When I was learning photography (actually I’m still learning) I liked other photographers to explain how they reached the final image that I was looking at. Sometimes it was a lot simpler than it looks, and all it took was an understanding of the basics.
So, I thought I would do the same thing to hopefully help people get some good results, or at least improve their images a little.
Now, I will be the first to admit that I don’t class myself as an expert photographer. I don’t know everything about it, but I know enough to get images that I am pleased with and images that others have liked, so I must be doing something right.
So here is the first shot:
Taken at Chester Zoo on 19th March 2008. It was in the chimp house which is dark, the chimps are behind some dirty glass and there is not enough room to setup a tripod.
- Sony Alpha a100
- Minolta 300mm f2.8 Lens
Before I took this picture, I watched this chimp for a while when it was getting comfortable, so I already had an idea of the type of shot I wanted to end up with. As I couldn’t use a tripod, I had to hand hold the camera for this shot. The 300mm lens is a big heavy lens so it’s not the easiest of things to hand hold, so I found somewhere I could prop my arm up on to help support the lens a bit more. This would reduce the amount of camera shake a bit. The other advantage I had was that my camera, the Sony Alpha a100, has a built in anti shake system which again helps to reduce the camera shake a little.
As there was very little light, I knew I needed a wide aperture to let in as much light as possible. My lens had a maximum aperture of f2.8, so I set that. I checked to see what shutter speed the camera was choosing. 1/30th of a second. Now that may seem quick, but is actually quite slow in photography terms so I new I was risking a blurred image. The added benefit of using a wide aperture was that it blurred the background out meaning there were less distractions in the background.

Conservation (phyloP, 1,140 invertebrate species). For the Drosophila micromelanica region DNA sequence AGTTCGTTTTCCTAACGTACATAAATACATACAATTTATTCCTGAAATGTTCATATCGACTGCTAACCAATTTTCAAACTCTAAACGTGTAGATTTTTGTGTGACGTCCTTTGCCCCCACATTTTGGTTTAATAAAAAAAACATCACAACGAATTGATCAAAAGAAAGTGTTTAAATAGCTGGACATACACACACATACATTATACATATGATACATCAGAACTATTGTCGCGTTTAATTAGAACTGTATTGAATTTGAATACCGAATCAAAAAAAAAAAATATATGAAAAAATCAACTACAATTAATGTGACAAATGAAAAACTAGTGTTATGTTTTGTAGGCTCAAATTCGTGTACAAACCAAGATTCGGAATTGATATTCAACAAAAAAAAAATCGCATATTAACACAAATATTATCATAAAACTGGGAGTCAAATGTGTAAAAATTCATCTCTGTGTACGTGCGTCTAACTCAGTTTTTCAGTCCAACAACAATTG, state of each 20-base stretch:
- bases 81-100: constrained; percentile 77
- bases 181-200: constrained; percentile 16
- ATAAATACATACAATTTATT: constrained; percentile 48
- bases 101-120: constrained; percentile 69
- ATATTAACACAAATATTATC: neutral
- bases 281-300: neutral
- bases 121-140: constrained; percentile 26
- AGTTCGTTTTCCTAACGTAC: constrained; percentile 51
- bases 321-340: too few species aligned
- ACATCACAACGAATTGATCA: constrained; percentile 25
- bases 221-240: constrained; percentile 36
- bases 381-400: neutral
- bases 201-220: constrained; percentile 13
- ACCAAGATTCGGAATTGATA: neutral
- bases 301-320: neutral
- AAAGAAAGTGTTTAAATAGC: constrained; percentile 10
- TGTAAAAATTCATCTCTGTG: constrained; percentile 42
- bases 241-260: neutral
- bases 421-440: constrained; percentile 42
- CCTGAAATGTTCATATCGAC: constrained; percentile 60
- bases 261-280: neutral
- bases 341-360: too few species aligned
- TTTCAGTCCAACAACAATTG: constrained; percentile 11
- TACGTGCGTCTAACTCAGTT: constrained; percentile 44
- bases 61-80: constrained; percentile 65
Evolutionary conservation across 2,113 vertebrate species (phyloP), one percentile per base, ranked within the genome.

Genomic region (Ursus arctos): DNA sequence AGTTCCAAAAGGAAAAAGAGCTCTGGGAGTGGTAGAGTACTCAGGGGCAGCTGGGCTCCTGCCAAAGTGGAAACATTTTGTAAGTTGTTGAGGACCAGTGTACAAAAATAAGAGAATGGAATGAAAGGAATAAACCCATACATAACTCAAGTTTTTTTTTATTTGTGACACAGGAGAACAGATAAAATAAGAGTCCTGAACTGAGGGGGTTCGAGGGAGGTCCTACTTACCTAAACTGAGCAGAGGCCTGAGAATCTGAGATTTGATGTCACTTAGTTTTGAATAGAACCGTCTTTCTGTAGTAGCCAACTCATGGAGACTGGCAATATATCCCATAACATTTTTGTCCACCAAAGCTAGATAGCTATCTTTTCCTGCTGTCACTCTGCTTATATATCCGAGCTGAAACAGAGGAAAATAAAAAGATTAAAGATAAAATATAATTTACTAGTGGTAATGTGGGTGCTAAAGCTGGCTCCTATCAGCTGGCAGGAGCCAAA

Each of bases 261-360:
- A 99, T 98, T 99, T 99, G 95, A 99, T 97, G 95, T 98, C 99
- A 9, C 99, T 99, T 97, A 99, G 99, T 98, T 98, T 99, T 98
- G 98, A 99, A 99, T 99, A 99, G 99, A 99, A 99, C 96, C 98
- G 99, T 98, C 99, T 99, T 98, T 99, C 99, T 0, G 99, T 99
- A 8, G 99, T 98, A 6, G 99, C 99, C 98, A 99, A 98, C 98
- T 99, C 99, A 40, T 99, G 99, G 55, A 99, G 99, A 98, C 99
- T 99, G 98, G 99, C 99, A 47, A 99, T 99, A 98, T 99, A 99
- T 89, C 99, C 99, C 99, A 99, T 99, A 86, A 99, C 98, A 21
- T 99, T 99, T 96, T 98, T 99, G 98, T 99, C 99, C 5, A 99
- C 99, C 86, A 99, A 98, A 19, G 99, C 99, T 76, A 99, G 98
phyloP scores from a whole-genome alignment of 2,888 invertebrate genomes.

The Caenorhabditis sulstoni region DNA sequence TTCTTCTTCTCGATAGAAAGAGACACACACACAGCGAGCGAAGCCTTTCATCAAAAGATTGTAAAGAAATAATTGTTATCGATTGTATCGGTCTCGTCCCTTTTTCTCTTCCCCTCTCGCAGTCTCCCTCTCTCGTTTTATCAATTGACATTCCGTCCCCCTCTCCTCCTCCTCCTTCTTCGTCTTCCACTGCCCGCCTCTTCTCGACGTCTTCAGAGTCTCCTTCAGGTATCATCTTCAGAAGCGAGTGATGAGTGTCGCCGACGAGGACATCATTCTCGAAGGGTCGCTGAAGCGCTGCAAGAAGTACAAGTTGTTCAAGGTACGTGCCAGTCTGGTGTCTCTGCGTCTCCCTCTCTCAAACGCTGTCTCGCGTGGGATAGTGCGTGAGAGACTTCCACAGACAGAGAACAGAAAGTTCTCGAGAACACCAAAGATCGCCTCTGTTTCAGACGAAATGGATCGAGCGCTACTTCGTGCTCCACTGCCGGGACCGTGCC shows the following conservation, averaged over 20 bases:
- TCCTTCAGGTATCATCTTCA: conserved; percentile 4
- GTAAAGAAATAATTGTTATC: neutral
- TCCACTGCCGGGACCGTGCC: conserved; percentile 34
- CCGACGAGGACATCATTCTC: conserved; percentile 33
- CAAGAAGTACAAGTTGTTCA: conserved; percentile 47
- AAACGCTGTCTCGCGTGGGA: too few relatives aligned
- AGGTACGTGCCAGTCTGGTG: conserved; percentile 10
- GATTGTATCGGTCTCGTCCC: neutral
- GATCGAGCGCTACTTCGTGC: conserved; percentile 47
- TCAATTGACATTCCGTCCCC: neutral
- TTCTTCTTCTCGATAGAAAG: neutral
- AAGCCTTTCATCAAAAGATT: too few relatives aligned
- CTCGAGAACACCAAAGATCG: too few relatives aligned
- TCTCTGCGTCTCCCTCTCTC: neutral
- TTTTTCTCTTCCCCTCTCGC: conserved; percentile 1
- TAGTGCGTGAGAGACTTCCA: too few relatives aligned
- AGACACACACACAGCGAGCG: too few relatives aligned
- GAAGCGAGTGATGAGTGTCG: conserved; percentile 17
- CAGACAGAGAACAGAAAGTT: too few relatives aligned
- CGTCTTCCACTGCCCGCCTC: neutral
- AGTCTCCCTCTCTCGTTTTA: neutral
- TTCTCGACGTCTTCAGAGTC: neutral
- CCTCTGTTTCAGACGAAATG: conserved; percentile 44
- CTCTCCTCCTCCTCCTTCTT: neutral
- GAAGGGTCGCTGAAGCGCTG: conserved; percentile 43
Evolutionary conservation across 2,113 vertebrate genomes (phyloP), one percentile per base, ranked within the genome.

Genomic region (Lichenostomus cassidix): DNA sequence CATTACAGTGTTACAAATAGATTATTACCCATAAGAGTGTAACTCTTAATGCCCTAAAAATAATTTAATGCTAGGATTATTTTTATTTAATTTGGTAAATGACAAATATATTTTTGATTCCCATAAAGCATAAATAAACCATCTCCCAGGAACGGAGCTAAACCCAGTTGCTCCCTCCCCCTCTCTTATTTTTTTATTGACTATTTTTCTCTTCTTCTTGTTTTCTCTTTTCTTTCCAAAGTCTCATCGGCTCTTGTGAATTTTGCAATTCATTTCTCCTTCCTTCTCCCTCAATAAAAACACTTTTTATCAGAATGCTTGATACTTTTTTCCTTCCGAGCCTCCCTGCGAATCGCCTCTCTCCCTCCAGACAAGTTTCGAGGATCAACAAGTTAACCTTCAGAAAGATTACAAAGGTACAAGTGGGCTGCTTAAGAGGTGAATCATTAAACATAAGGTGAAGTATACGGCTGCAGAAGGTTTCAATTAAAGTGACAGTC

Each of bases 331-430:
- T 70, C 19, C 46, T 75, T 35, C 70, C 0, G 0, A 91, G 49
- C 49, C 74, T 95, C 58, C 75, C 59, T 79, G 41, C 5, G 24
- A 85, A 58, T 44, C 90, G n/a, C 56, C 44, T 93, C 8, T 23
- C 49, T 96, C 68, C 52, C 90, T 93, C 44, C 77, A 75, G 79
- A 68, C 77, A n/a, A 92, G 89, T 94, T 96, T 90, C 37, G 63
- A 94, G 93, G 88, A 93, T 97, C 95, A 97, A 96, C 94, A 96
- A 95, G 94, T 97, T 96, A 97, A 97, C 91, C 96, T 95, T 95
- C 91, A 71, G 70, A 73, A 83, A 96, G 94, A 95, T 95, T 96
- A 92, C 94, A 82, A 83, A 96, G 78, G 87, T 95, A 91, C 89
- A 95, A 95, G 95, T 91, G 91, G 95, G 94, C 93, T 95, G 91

I waited until the chimp stopped moving and hoped both would stay still long enough. I fired off about 4 shots hoping that one would be sharp enough to use. When I took the shots I tried my best to move as little as possible, I held my breath too to try and keep camera shake to a minimum. This can take some practice and finding a comfortable, stable position is not always easy.
Looking at the image on the back of my camera, I knew it looked ok, but you can never tell until you get it up on a computer screen.
When I got home, I loaded up my images into Adobe Lightroom, which is my preferred choice of image software, and checked my images. This one ended up being the sharpest of the few I took.
I’m not going to go into the technicalities of what I did in Lightroom as this post is more about taking the picture than the post processing. I already had in mind black and white, but first I corrected the exposure a bit and applied a crop to get rid of some of the empty background.
I then applied a black and white conversion and applied a little split toning to add a slight hint of colour so it’s not pure black and white. I also got rid of a distracting highlight just under the chimps head which was caused by the dirty glass I think.
I am very pleased with the resulting image, and you can see that there was nothing really technical about taking the picture, it was more about knowing what settings to use in the conditions and what the limitations of those settings were.
I’ve got more of these posts planned, so hopefully they will help you a bit.
Let me know your thoughts.